1.1 the meaning and implications of stereotyping
1 2 The concepts “North”, “South”, and “Third World”
1.3 The strengths and weaknesses of using economic indicators, the Human Development Index (HDI), and the under-five mortality rate (U5MR) to measure development
1.1) Stereotypes refer to the generalization of individual attributes or features of a given group. Therefore, stereotyping is a cognitive process as it involves linking a given characteristic with a group, but also it can involve, lead to or serve to validate an affective reaction towards people from other groups (Rieger, 2019).
The implication of stereotyping is that it may result into harm to the members of the community in the world. When given sects of people are considered inferior, they are denied their rights to job opportunities, access to education, housing and safety (Dhobi, 2021). The overall effect of stereotyping is the negative image that shapes the views that minority has of them hence hindering them to exploit their potential. Stereotyping may also lead to conflict as a result of discrimination of a group in the society in terms of resource sharing.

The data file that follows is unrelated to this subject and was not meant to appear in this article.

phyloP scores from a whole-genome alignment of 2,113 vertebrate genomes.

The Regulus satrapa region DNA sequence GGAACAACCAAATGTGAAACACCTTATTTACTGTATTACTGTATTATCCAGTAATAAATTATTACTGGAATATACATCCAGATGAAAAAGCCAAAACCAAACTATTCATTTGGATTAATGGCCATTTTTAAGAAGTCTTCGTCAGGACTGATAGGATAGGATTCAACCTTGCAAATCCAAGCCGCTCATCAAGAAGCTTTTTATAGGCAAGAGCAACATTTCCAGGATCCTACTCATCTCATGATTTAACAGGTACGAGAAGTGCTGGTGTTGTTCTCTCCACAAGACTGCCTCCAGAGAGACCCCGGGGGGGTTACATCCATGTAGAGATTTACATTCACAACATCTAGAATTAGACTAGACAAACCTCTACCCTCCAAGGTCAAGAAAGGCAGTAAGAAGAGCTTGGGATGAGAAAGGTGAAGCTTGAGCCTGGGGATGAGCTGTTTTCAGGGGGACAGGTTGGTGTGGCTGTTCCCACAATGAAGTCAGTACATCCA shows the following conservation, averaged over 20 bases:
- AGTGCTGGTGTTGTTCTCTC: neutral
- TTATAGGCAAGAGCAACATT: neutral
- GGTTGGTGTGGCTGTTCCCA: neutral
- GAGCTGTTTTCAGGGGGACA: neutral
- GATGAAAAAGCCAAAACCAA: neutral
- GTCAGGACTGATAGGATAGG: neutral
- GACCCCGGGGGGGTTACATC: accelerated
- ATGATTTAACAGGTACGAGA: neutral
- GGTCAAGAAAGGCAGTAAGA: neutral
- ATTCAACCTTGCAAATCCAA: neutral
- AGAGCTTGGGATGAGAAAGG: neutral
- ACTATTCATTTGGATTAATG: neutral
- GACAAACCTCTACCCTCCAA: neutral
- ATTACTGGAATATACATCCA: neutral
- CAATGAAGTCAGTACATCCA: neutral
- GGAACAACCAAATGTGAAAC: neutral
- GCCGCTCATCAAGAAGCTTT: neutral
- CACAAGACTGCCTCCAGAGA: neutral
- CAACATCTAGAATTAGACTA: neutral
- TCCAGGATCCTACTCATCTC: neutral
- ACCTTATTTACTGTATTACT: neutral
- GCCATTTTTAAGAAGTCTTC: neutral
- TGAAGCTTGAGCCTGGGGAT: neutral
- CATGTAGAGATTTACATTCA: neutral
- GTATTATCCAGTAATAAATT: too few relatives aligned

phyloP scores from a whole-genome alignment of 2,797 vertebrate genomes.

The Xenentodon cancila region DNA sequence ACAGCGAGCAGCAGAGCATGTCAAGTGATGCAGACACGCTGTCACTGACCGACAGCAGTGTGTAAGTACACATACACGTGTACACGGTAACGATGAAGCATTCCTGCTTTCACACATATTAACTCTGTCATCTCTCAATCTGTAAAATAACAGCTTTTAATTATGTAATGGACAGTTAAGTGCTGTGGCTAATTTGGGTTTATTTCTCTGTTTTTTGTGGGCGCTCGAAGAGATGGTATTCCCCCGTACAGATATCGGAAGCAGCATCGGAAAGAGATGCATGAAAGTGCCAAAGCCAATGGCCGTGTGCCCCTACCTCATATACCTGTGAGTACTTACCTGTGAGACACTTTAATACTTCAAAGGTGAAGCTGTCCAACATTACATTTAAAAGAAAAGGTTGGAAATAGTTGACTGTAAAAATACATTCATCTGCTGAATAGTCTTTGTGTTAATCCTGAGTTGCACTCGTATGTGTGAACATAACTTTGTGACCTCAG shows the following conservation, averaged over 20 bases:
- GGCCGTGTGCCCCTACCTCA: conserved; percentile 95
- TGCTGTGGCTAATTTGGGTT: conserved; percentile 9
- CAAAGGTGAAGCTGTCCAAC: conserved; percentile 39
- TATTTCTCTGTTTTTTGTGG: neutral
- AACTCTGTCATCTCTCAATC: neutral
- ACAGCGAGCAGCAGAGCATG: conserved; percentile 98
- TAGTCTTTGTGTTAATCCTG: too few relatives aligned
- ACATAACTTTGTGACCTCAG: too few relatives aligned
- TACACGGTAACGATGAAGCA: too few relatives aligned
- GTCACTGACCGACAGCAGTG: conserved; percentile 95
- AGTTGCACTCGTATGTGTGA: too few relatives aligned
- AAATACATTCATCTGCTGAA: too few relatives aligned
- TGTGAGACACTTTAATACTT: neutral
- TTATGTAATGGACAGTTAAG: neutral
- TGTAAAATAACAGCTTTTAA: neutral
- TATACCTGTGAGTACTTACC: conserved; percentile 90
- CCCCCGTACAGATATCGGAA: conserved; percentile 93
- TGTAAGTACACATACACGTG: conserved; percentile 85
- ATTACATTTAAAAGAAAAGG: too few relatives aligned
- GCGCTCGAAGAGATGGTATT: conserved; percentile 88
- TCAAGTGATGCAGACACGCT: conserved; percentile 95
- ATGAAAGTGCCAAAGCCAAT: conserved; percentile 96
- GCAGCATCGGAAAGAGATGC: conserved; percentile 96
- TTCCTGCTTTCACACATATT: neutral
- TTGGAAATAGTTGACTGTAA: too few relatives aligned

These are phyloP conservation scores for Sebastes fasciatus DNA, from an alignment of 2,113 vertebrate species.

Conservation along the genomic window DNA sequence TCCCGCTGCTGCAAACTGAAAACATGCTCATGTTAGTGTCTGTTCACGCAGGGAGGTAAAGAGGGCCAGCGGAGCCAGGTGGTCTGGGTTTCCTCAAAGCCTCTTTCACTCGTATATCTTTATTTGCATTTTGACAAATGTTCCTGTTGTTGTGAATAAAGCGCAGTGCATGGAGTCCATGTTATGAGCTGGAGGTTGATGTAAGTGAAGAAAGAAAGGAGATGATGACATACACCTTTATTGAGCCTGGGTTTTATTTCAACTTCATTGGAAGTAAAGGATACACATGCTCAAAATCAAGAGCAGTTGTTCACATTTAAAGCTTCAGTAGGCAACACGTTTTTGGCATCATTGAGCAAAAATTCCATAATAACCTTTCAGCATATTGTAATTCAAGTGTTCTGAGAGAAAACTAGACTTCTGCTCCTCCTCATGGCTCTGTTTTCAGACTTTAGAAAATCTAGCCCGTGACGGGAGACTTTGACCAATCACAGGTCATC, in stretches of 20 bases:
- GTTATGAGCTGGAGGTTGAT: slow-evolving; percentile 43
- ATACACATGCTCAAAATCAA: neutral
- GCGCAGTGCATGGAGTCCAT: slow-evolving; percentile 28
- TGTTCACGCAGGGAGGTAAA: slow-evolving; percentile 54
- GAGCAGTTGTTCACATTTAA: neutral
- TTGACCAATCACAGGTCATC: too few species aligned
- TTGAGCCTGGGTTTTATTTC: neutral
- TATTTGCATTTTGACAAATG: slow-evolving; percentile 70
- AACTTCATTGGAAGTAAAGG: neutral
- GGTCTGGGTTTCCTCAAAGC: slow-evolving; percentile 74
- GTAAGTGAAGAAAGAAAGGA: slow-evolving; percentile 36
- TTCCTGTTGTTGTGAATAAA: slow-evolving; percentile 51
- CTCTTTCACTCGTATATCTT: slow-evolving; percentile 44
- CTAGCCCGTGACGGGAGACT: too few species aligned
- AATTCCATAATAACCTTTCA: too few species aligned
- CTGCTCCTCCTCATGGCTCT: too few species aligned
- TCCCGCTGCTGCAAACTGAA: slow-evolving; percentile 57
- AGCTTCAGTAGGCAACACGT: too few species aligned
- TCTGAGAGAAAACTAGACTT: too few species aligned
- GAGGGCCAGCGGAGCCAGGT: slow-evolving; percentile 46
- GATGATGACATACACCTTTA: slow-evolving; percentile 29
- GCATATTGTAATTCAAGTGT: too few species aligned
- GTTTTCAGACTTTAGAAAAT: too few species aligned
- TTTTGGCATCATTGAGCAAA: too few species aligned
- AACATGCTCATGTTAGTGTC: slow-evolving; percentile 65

1.2) The concept North refers to the developed countries that emerged during the 1970s. The countries falling under the Northern divide were economically powerful and were those in Europe such as Canada, USA and Australia. The South on the other hand was countries that were below the North in terms of economic development but tried much to cope up with the pace of the North in industrial development. The North and South have no much difference but political powers created the divide between them ( Perez, 2019).
Third World is a concept used to classify poor countries or those that are in the process of developing. Countries falling here have high poverty rates, economic and political instability with mortality rates on the rise (Behera, 2019).
1.3) The strengths of economic indicators, HDI and U5MR in measuring development is that they allow us to use figures for comparing different countries. Countries can be ranked in an attempt to fairly allocate aid assistance. They give an idea about what the country is like economically socially and environmentally. U5MR measures an end result of development process rather than an input ( Nourry, 2008).
The weaknesses of using HDI is that it gives wide divergence within countries, HDI reflects long term changes hence may not respond to short term crisis and higher GNI per capita may not show widespread inequality within countries. Economic indicators do not take any account of people’s quality of life which is important in social terms.